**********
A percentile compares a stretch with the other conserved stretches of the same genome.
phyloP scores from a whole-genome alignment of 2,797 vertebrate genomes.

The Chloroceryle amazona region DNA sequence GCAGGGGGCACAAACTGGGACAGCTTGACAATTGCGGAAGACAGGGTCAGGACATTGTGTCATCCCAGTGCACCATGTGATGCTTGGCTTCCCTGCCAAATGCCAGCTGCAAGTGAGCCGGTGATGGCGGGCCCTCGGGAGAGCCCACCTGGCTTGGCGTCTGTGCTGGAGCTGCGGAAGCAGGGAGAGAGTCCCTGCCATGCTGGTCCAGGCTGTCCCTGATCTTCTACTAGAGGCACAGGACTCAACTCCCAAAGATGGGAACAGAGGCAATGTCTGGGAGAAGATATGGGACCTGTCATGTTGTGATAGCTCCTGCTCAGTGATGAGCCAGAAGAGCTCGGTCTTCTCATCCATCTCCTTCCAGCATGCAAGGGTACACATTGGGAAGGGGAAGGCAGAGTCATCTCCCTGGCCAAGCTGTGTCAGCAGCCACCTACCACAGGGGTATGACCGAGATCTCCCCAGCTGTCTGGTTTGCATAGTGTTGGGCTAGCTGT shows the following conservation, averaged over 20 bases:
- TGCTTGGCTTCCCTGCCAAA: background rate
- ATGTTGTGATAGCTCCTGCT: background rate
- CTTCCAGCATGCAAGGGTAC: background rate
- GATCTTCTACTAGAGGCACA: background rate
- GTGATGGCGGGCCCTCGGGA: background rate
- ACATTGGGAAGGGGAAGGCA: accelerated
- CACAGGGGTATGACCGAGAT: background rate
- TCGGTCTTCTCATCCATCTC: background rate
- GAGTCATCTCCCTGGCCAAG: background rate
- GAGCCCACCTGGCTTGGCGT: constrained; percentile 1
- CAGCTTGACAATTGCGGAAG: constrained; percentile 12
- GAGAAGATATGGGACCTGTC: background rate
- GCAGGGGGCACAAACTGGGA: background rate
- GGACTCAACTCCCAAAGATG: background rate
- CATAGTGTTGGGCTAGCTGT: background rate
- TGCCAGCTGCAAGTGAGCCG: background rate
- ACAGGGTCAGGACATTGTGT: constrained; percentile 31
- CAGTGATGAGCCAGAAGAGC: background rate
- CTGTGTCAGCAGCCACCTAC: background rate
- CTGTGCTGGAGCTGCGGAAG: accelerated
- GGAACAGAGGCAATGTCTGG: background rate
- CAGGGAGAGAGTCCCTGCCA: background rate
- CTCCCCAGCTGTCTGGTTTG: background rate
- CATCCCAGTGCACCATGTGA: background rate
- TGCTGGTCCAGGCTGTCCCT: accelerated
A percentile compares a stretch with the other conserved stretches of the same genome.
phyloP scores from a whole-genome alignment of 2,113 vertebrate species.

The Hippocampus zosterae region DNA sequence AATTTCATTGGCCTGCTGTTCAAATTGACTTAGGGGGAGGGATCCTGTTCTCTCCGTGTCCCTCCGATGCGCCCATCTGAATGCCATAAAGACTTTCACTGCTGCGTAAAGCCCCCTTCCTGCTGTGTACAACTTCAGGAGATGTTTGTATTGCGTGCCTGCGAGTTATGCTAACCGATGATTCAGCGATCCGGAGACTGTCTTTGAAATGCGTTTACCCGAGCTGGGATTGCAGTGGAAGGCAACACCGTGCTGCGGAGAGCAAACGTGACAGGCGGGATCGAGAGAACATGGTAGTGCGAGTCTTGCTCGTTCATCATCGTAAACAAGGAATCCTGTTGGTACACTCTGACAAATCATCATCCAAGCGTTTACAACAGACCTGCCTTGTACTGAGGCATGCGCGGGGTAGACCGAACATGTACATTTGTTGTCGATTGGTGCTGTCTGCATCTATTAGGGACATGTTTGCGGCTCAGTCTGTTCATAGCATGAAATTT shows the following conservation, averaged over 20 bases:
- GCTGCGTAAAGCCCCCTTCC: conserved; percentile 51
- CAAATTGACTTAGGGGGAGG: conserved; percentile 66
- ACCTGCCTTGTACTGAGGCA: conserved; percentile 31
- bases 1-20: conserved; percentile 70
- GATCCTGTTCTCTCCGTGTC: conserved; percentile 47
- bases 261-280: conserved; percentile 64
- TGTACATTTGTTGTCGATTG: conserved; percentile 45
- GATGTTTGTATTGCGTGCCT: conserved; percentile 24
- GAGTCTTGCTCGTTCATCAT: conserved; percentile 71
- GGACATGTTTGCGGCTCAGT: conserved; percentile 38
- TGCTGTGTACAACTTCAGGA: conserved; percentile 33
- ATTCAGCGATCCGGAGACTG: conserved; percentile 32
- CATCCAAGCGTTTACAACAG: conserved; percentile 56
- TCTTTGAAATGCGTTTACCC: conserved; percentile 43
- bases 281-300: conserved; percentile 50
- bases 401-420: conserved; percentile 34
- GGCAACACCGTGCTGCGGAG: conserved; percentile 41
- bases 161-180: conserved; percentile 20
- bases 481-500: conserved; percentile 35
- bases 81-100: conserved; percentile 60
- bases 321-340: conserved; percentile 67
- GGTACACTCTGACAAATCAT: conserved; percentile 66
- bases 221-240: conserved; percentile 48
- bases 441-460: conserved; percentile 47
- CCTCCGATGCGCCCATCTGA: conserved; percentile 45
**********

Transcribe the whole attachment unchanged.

A percentile compares a stretch with the other conserved stretches of the same genome.
phyloP scores from a whole-genome alignment of 2,797 vertebrate genomes.

The Chloroceryle amazona region DNA sequence GCAGGGGGCACAAACTGGGACAGCTTGACAATTGCGGAAGACAGGGTCAGGACATTGTGTCATCCCAGTGCACCATGTGATGCTTGGCTTCCCTGCCAAATGCCAGCTGCAAGTGAGCCGGTGATGGCGGGCCCTCGGGAGAGCCCACCTGGCTTGGCGTCTGTGCTGGAGCTGCGGAAGCAGGGAGAGAGTCCCTGCCATGCTGGTCCAGGCTGTCCCTGATCTTCTACTAGAGGCACAGGACTCAACTCCCAAAGATGGGAACAGAGGCAATGTCTGGGAGAAGATATGGGACCTGTCATGTTGTGATAGCTCCTGCTCAGTGATGAGCCAGAAGAGCTCGGTCTTCTCATCCATCTCCTTCCAGCATGCAAGGGTACACATTGGGAAGGGGAAGGCAGAGTCATCTCCCTGGCCAAGCTGTGTCAGCAGCCACCTACCACAGGGGTATGACCGAGATCTCCCCAGCTGTCTGGTTTGCATAGTGTTGGGCTAGCTGT shows the following conservation, averaged over 20 bases:
- TGCTTGGCTTCCCTGCCAAA: background rate
- ATGTTGTGATAGCTCCTGCT: background rate
- CTTCCAGCATGCAAGGGTAC: background rate
- GATCTTCTACTAGAGGCACA: background rate
- GTGATGGCGGGCCCTCGGGA: background rate
- ACATTGGGAAGGGGAAGGCA: accelerated
- CACAGGGGTATGACCGAGAT: background rate
- TCGGTCTTCTCATCCATCTC: background rate
- GAGTCATCTCCCTGGCCAAG: background rate
- GAGCCCACCTGGCTTGGCGT: constrained; percentile 1
- CAGCTTGACAATTGCGGAAG: constrained; percentile 12
- GAGAAGATATGGGACCTGTC: background rate
- GCAGGGGGCACAAACTGGGA: background rate
- GGACTCAACTCCCAAAGATG: background rate
- CATAGTGTTGGGCTAGCTGT: background rate
- TGCCAGCTGCAAGTGAGCCG: background rate
- ACAGGGTCAGGACATTGTGT: constrained; percentile 31
- CAGTGATGAGCCAGAAGAGC: background rate
- CTGTGTCAGCAGCCACCTAC: background rate
- CTGTGCTGGAGCTGCGGAAG: accelerated
- GGAACAGAGGCAATGTCTGG: background rate
- CAGGGAGAGAGTCCCTGCCA: background rate
- CTCCCCAGCTGTCTGGTTTG: background rate
- CATCCCAGTGCACCATGTGA: background rate
- TGCTGGTCCAGGCTGTCCCT: accelerated
A percentile compares a stretch with the other conserved stretches of the same genome.
phyloP scores from a whole-genome alignment of 2,113 vertebrate species.

The Hippocampus zosterae region DNA sequence AATTTCATTGGCCTGCTGTTCAAATTGACTTAGGGGGAGGGATCCTGTTCTCTCCGTGTCCCTCCGATGCGCCCATCTGAATGCCATAAAGACTTTCACTGCTGCGTAAAGCCCCCTTCCTGCTGTGTACAACTTCAGGAGATGTTTGTATTGCGTGCCTGCGAGTTATGCTAACCGATGATTCAGCGATCCGGAGACTGTCTTTGAAATGCGTTTACCCGAGCTGGGATTGCAGTGGAAGGCAACACCGTGCTGCGGAGAGCAAACGTGACAGGCGGGATCGAGAGAACATGGTAGTGCGAGTCTTGCTCGTTCATCATCGTAAACAAGGAATCCTGTTGGTACACTCTGACAAATCATCATCCAAGCGTTTACAACAGACCTGCCTTGTACTGAGGCATGCGCGGGGTAGACCGAACATGTACATTTGTTGTCGATTGGTGCTGTCTGCATCTATTAGGGACATGTTTGCGGCTCAGTCTGTTCATAGCATGAAATTT shows the following conservation, averaged over 20 bases:
- GCTGCGTAAAGCCCCCTTCC: conserved; percentile 51
- CAAATTGACTTAGGGGGAGG: conserved; percentile 66
- ACCTGCCTTGTACTGAGGCA: conserved; percentile 31
- bases 1-20: conserved; percentile 70
- GATCCTGTTCTCTCCGTGTC: conserved; percentile 47
- bases 261-280: conserved; percentile 64
- TGTACATTTGTTGTCGATTG: conserved; percentile 45
- GATGTTTGTATTGCGTGCCT: conserved; percentile 24
- GAGTCTTGCTCGTTCATCAT: conserved; percentile 71
- GGACATGTTTGCGGCTCAGT: conserved; percentile 38
- TGCTGTGTACAACTTCAGGA: conserved; percentile 33
- ATTCAGCGATCCGGAGACTG: conserved; percentile 32
- CATCCAAGCGTTTACAACAG: conserved; percentile 56
- TCTTTGAAATGCGTTTACCC: conserved; percentile 43
- bases 281-300: conserved; percentile 50
- bases 401-420: conserved; percentile 34
- GGCAACACCGTGCTGCGGAG: conserved; percentile 41
- bases 161-180: conserved; percentile 20
- bases 481-500: conserved; percentile 35
- bases 81-100: conserved; percentile 60
- bases 321-340: conserved; percentile 67
- GGTACACTCTGACAAATCAT: conserved; percentile 66
- bases 221-240: conserved; percentile 48
- bases 441-460: conserved; percentile 47
- CCTCCGATGCGCCCATCTGA: conserved; percentile 45